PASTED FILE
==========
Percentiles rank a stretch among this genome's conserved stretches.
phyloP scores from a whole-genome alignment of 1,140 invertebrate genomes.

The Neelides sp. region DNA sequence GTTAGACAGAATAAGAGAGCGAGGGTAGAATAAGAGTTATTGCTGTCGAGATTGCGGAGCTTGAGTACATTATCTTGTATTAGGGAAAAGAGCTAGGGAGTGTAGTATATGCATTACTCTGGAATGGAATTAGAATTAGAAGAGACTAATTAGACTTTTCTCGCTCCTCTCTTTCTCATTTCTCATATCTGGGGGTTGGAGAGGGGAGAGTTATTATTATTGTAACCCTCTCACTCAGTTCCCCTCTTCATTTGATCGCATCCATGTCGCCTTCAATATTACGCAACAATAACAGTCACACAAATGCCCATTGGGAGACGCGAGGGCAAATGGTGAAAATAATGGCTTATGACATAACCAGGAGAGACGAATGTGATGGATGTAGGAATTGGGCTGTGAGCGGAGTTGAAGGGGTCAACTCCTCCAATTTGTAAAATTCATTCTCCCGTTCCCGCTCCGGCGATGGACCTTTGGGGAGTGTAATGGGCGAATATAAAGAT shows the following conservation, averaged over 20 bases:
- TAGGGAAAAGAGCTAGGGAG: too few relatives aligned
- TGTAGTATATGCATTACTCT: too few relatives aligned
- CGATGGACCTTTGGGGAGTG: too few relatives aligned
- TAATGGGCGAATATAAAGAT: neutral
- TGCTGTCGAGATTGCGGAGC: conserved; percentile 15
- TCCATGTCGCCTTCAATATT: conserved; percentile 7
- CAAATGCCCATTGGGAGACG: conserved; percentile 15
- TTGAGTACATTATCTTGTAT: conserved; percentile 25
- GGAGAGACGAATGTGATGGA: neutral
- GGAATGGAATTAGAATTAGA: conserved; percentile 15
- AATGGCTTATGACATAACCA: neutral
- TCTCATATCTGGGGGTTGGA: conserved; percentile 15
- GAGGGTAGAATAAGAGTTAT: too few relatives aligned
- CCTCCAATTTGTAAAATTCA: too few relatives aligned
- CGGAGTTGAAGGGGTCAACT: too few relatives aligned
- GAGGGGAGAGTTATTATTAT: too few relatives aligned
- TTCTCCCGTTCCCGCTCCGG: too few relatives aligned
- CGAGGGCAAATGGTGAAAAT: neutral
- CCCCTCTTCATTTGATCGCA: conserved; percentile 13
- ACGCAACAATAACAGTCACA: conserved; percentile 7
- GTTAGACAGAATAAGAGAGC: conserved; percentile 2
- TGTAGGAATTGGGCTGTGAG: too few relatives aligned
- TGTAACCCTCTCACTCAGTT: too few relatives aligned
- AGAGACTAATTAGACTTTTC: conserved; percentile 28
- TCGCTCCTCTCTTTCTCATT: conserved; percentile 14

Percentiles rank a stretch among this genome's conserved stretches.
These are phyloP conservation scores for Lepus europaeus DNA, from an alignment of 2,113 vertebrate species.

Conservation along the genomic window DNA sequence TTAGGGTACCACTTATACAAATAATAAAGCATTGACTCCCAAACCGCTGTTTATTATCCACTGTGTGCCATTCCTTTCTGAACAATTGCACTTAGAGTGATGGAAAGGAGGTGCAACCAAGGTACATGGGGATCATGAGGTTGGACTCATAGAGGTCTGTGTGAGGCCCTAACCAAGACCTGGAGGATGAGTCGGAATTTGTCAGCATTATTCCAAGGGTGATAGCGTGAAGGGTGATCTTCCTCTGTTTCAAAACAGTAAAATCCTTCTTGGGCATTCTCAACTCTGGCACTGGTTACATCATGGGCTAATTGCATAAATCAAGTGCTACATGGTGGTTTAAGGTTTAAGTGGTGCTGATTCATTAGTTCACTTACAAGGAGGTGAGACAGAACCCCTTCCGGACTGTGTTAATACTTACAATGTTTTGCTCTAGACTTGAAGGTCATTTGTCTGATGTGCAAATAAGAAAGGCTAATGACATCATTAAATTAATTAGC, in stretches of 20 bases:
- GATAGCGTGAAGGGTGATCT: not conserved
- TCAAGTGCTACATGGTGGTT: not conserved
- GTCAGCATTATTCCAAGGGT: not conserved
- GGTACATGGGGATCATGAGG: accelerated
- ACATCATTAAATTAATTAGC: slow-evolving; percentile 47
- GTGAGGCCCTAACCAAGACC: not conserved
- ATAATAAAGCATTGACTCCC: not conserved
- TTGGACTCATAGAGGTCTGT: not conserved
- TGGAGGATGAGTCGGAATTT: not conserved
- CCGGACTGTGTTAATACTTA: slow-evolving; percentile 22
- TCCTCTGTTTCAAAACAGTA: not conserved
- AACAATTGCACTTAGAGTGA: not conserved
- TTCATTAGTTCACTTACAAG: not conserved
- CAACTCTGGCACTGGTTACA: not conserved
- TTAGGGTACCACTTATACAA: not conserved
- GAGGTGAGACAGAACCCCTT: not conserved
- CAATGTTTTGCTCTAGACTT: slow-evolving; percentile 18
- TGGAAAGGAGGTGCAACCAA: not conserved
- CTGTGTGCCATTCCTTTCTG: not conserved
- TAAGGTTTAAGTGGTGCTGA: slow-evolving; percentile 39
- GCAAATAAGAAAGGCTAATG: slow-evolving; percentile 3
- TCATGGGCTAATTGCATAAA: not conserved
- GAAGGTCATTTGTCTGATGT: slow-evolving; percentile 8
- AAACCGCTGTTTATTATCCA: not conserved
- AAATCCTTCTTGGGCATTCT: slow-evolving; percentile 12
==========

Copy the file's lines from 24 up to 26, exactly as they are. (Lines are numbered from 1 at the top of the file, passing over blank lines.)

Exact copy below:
- GTTAGACAGAATAAGAGAGC: conserved; percentile 2
- TGTAGGAATTGGGCTGTGAG: too few relatives aligned
- TGTAACCCTCTCACTCAGTT: too few relatives aligned